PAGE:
Heat Stroke Season: How you can keep your pets safe

We’ve likely all been there during the summer months. Your body temperature is on the rise, you need to sit down or drink water, or possibly seek medical attention. But, imagine the summer heat dressed in a fur coat and without the ability to sweat. With temperatures near or over 100 degrees, it doesn’t take long for our pets to reach heat exhaustion or heat stroke.

Lincoln-SwimHeat stroke in animals is serious and can sometimes lead to fatal complications including seizures, organ failure, and clotting problems. How can you prevent this from happening? How do you know they are experiencing heat exhaustion? Here are some summer facts to keep you informed:

  • In the summer months, it is best to leave your pets at home when you can. Even with a window cracked, temperatures soar in cars left unattended.
  • Certain breeds are more susceptible to heat stroke. Dogs with short noses such as Pekingese, Pugs, Lhasa Apsos, and Boston Terriers don’t have the ability to pant as efficiently as other breeds. Let’s not forget our overweight furry friends. They also struggle to keep cool. And last, but not least — cats. Cats can often sneak into hot places such as attics. It is best to keep tabs on them a little more in the summer months.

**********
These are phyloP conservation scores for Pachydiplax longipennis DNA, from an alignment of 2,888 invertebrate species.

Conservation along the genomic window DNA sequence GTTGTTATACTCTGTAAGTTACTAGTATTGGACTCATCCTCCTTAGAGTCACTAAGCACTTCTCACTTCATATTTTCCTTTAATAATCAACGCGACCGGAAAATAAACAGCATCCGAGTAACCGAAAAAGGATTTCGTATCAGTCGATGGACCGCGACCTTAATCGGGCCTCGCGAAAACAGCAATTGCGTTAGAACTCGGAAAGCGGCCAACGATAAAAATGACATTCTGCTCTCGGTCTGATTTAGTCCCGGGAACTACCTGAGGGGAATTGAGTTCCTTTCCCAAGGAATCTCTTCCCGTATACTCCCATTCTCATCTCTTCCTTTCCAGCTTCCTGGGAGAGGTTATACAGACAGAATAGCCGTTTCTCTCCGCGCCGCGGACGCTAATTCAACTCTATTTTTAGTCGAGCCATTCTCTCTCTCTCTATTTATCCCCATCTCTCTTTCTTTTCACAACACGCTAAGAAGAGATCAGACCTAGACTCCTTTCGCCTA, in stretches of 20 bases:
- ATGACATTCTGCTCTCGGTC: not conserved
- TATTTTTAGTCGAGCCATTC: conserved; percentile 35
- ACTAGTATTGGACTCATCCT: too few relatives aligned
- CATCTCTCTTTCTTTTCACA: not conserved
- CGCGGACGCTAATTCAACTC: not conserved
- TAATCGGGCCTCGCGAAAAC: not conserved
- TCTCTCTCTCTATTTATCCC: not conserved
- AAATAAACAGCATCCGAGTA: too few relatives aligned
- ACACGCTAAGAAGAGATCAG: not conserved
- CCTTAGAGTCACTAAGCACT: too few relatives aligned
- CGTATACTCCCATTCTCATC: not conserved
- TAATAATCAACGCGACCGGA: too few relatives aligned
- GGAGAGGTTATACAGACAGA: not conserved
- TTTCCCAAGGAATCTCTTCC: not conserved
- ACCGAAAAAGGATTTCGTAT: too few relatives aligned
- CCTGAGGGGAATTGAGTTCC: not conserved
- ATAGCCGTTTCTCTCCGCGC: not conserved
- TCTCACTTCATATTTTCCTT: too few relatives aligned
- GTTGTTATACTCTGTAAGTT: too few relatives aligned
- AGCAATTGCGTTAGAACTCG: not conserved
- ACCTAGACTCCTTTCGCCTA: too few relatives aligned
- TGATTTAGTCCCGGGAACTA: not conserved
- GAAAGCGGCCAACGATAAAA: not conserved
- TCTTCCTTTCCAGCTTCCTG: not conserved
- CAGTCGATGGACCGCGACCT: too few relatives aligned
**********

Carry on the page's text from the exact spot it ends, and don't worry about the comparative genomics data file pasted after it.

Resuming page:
• Heat stroke will initially look like excessive panting, salivating, and discomfort. It can also lead to vomiting and/or diarrhea, disoriented behavior, or even seizures.
  • Normal body temperature for a dog or cat is around 101.5 degrees. If your pet’s temperature reaches 104 degrees, they are suffering from a heat stroke emergency.
  • Try a summer haircut. If your pet has long hair, try a summer ‘do to help them stay cool.
  • Ouch! Don’t let your pet stand on asphalt or concrete for long. They are much closer to the ground than humans and heat reaches them much quicker. Plus, the hot surface can burn their paws.
  • If your pet is showing signs of heat stroke, move them to a shaded and cool environment, preferably with a fan. Begin to cool your pet’s body by placing cool, wet towels over the back of the neck, in the armpits, and in the groin region.

If your pet is showing signs of heat exhaustion, we recommend notifying your vet as soon as possible. Taking a few of these precautions and knowing the warning signs could avoid a serious issue and make the summer months more enjoyable for everyone in your family.